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Blender is a powerful open-source tool for 2D and 3D graphics, full-on animation, compositing, and post-production. It is used to create movies and special effects, even in HD. In Blender Essential Training, Roger Wickes offers new Blender users a thorough explanation of its interface, tools, and features. He also demonstrates practical techniques and shows how to access the online and openndash;content resources of this amazing tool. Specific 3D techniques covered include navigating in 3D space, using cameras and lights, and rendering. Roger demonstrates how to rig, animate, and composite a character over live action. Exercise files accompany the course.
Now let's go over to Sculpting Mode and we are going to start with Captain-complete and we are going to go into Sculpt Mode. Our cursor changes to that same circle of influence that we saw under Proportional Editing. The difference is that now if we press N we bring up the Sculpt Properties Mode instead of the Mesh Property Mode. Here is our toolbar, if you will, of all the different tools that we can use when we are sculpting. Now, I'm going to go ahead and press Ctrl+Up Arrow and that maximizes the current window to occupy your entire physical space.
So now I just have the one huge window. To go back all I need to do is Ctrl+Up Arrow again. That just allows me to use all of my screen space. Now, as I zoom in my circle stays the same size. So I'm actually working on a smaller area. So as you zoom in by nature you will be working on a smaller area of the mesh. The Sculpting tool has a couple of different modes. One is to draw it out and I'm operating on this side, but because I have the Mirror Modifier, you can see what I'm doing on this other side. So as I operate over here you can watch over here.
So Draw draws it out towards you and it's almost like you are reaching in, you are pulling this thing towards you. The other opposite sort of affect is to Smooth and what this does is it smooths out the chest in this case. I can also Pinch which is where I'm at a very small level just grabbing that one vertex and pinching that and pulling it towards you, just like as if you were reaching in with your fingers and pinching it bit of clay. The other way to do is Inflate and this is almost like if you stuck a straw inside here and you just blew air inside.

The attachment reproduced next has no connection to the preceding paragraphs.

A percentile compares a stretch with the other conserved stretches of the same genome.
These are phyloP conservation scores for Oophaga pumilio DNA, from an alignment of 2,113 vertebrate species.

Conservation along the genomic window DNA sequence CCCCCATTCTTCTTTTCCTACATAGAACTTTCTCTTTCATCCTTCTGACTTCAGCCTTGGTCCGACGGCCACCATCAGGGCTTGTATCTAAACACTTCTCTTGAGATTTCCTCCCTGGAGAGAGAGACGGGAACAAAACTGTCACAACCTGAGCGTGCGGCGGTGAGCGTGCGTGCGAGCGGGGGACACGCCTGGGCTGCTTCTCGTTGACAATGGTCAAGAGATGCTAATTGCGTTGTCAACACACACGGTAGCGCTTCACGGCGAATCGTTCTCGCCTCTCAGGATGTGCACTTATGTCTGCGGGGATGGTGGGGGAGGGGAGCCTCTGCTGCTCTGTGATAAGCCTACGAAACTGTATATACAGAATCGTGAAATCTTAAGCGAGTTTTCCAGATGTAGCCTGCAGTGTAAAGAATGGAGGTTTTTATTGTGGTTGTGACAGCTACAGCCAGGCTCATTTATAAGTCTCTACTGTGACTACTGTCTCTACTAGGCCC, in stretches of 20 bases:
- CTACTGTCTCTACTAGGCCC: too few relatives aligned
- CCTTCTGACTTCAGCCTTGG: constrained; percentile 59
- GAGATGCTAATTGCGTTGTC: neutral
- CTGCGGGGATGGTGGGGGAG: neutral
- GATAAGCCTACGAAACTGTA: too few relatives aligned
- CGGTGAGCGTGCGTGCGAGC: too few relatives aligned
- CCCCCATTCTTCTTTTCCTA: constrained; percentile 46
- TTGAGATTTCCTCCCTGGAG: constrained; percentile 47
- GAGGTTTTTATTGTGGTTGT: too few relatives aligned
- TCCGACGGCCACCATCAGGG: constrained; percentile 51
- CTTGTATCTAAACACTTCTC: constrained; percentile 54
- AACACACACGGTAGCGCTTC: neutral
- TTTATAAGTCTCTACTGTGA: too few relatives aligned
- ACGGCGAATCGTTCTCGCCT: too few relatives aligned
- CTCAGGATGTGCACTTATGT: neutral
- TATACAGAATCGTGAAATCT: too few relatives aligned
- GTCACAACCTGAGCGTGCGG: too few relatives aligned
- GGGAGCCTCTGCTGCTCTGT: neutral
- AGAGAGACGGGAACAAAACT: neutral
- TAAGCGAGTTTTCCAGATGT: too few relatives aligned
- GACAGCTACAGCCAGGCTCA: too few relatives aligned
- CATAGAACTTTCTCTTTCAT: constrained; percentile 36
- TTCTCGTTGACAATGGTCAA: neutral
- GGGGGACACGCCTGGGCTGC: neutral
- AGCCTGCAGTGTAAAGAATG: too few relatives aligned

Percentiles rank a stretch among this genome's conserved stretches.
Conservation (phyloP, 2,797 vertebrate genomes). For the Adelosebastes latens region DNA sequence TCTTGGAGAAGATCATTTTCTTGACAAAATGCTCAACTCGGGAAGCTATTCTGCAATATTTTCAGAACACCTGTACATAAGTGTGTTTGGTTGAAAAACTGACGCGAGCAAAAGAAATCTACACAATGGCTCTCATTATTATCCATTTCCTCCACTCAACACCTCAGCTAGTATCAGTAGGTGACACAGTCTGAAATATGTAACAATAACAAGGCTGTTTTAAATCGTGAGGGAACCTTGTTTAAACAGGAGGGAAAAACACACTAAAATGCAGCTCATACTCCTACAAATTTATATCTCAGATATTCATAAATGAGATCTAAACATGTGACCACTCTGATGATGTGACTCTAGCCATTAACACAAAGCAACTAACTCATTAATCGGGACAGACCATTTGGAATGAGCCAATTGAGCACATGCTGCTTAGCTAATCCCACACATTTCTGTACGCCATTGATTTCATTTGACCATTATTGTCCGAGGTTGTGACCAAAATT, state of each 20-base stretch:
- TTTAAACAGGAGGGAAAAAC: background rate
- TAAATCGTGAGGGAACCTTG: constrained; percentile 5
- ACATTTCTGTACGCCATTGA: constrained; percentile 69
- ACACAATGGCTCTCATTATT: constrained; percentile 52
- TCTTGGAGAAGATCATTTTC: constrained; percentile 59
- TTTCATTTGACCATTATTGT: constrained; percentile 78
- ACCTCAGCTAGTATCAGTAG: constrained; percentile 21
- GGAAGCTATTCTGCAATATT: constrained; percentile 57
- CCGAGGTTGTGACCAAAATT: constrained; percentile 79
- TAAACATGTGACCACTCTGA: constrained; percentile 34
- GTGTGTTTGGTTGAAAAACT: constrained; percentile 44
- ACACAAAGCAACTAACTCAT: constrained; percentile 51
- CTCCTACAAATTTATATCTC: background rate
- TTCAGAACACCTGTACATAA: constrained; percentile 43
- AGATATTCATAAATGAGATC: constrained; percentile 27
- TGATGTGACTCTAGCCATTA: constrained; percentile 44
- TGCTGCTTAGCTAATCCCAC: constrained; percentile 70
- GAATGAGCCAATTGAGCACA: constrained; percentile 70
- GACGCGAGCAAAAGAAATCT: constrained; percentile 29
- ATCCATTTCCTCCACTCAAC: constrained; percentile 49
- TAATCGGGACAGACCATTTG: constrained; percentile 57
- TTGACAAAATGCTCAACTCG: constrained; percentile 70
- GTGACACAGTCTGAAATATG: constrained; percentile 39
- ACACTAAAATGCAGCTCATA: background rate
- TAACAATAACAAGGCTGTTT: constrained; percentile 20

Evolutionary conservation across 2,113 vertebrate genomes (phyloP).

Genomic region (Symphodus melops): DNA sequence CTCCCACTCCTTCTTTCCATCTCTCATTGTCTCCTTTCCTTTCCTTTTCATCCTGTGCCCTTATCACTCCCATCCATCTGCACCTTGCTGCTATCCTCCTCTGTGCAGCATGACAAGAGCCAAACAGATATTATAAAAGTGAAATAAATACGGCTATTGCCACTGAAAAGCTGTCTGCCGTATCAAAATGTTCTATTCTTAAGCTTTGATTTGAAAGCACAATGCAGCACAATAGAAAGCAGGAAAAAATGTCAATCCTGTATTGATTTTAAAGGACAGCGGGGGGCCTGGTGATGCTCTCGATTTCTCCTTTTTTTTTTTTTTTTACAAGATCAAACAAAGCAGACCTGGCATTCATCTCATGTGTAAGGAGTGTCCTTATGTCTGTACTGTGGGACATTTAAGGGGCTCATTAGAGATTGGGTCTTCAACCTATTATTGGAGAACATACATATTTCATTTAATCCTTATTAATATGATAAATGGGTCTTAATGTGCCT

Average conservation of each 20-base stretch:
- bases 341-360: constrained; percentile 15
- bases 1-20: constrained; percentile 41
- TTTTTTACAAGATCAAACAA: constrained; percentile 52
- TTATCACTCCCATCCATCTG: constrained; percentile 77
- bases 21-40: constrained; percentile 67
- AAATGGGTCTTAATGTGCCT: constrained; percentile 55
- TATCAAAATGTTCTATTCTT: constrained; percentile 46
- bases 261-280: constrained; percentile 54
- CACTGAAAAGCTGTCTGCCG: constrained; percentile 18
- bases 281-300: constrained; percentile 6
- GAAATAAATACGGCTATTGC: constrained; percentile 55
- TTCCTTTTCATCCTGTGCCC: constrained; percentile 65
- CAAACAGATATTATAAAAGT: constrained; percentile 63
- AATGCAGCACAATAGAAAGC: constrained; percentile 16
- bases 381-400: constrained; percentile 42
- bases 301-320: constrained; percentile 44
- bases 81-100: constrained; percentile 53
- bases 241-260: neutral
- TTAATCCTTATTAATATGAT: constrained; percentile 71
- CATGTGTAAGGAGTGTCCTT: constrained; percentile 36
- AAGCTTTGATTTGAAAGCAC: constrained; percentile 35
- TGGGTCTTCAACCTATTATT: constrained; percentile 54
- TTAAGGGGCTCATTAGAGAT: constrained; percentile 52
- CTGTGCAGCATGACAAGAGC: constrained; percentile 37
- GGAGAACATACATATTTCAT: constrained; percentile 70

It blows it up. Now, notice I'm moving my mouse cursor over vertices. That's because that's the only place that you can actually deform a mesh. It is on the vertex, which is why all those vertex loops were so important, and like that. Now, I'm adding at this case because I'm in the Shape of Add. I can also Subtract. So now when I subtract on the Inflate, it's the opposite of Inflating, which is Deflating. I can adjust the Size and the Strength of my brush. Here I'm going to have a very big brush, I'm operating on a very broad area or if I'm going to go ahead and work on his helmet a little bit, I don't want to like mesh his whole helmet, so I want a small brush to work on just a small area.
Now if I touch here and it all of a sudden, whoa! That's way too much you can always Ctrl+ Z to undo and then reduce the Strength of the influence of whatever mode that you are operating in. So, Airbrush is just like working with a normal airbrush. As I hold the mouse down, it continues to operate and continues to affect the mesh. If I take off Airbrush, then once I click it only works once and if I want it to continue working, I had to keep clicking. So if you are using the Sculpt Mode and you find yourself click, click, click, click and it gets really annoying, just turn on Airbrush and then that way you as long as you are holding down the brush, it will still keep working.
So that's the Sculpt Mode inside Blender that gives you some great tools to use and fine tuning the appearance of your mesh.
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